Paul’s dirigisme sits oddly with both his claim to be a true conservative and his libertarianism. It is widely thought that when it comes to policy, Paul shares many views of his father, Ron Paul, the former congressman from Texas, Libertarian Party presidential candidate and perennial GOP presidential hopeful.
When asked to explain the difference between his father’s political philosophy and his own, he refuses to answer. If he is serious about running in 2016, however, the senator will soon have to spell out exactly what he stands for. So far, each Paul initiative has indeed proven more libertarian than conservative.
Insisting that, unlike most of his rivals, he does not claim Reagan’s mantle, Paul’s foreign policy ideas remain largely unexplained. He stresses that “defense of the country is the primary constitutional role of the federal government,” though he has yet to explain whether he would withdraw the vast numbers of U.S. armed forces deployed around the world — as his father has long advocated. When it comes to Ukraine, like President Barack Obama, Paul backs diplomacy over military intervention.
Another recent Paul move that raised eyebrows among traditional conservatives was an initiative to reduce sentences for drug offenders. Though he is suing the federal government in a class action suit over NSA’s mass surveillance of Americans’ emails, he is now happily working with Attorney General Eric Holder in a measure to abandon mandatory minimum sentences for certain minor drug crimes.
“Mandatory minimums are costly, unfair and do not make our country safer,” Rand wrote in an oped with Senator Patrick Leahy (D-Vt.), chairman of the Senate Judiciary Committee. “They have played a major role in overcrowding our prisons and have confined us to an unsustainable and irresponsible economic path.”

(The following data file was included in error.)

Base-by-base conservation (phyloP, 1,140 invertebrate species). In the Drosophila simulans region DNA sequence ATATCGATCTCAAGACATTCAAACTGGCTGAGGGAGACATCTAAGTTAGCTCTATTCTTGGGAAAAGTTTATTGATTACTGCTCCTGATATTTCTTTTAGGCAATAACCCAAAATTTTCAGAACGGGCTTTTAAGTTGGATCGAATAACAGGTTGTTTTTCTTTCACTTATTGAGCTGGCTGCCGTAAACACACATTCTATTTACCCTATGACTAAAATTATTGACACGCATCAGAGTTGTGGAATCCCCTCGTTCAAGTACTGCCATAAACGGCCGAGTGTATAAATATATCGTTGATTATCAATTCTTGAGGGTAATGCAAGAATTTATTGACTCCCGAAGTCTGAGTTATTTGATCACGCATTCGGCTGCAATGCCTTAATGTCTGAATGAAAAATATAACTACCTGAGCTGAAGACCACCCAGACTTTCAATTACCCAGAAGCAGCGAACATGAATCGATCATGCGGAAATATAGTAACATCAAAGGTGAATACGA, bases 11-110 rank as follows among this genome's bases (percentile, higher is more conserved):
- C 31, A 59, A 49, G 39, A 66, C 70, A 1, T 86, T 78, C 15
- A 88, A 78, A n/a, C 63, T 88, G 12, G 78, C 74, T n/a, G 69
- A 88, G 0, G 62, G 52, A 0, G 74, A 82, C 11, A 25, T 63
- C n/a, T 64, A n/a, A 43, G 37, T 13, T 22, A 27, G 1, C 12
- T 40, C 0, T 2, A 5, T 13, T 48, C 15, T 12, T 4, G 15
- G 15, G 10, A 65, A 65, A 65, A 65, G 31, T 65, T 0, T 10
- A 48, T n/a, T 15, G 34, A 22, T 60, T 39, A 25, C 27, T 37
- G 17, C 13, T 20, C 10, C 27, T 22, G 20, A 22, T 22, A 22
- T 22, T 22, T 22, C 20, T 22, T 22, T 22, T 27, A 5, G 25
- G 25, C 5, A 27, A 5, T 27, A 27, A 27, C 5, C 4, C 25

The measure has broad bipartisan support.
Compromise with Democrats is considered a mortal sin to Tea Party types. Yet in recent straw polls, such as the Conservative Political Action Committee beauty contest this month, Paul comes out on top. If he can hold onto the Tea Party, attract the young libertarian-minded voters that were so enthused by his father’s presidential run in 2012 and reach out to young liberals who are appalled by the NSA’s domestic spying, Paul might forge a formidable if unlikely coalition of voters where liberalism and libertarianism meet.
Nonetheless, Paul remains an odd candidate. He appears resistant to all attempts to package him or make him media friendly — which is refreshing. His television interviews are curt to the point of ill manners, even when being quizzed by the GOP mouthpiece Fox News. His hairline is a Donald Trump-like mystery. He is profoundly deaf and wears hearing aids in each ear.
Could Paul win the presidency? It’s too early to tell. But liberal Democrats should watch carefully how like the pied piper he is prizing away a key young demographic. In a race between Paul and Secretary of State Hillary Clinton, Paul would appear original, interesting, youthful and fresh.
That may not be enough to overcome the mighty Clinton machine. But Paul would give her a good run for her money. More than most of the current GOP field — which is riven between the unelectable and the unspeakable.
Nicholas Wapshott is the author of Keynes Hayek: The Clash That Defined Modern Economics.Read extracts here.
PHOTO (TOP): Senator Rand Paul (R-Ky.) speaks to reporters during the 14th day of the partial government shut down in Washington, October 14, 2013. REUTERS/Joshua Roberts
PHOTO (INSERT 1): Republican presidential candidate Representative Ron Paul speaks to supporters as his son, Senator Rand Paul, (L) applauds at his Iowa Caucus night rally in Ankeny, Iowa, January 3, 2012. REUTERS/Jim Young
PHOTO (INSERT 2): Senator Rand Paul of Kentucky speaks at the Conservative Political Action Conference (CPAC) at National Harbor, Maryland March 14, 2013. REUTERS/Kevin Lamarque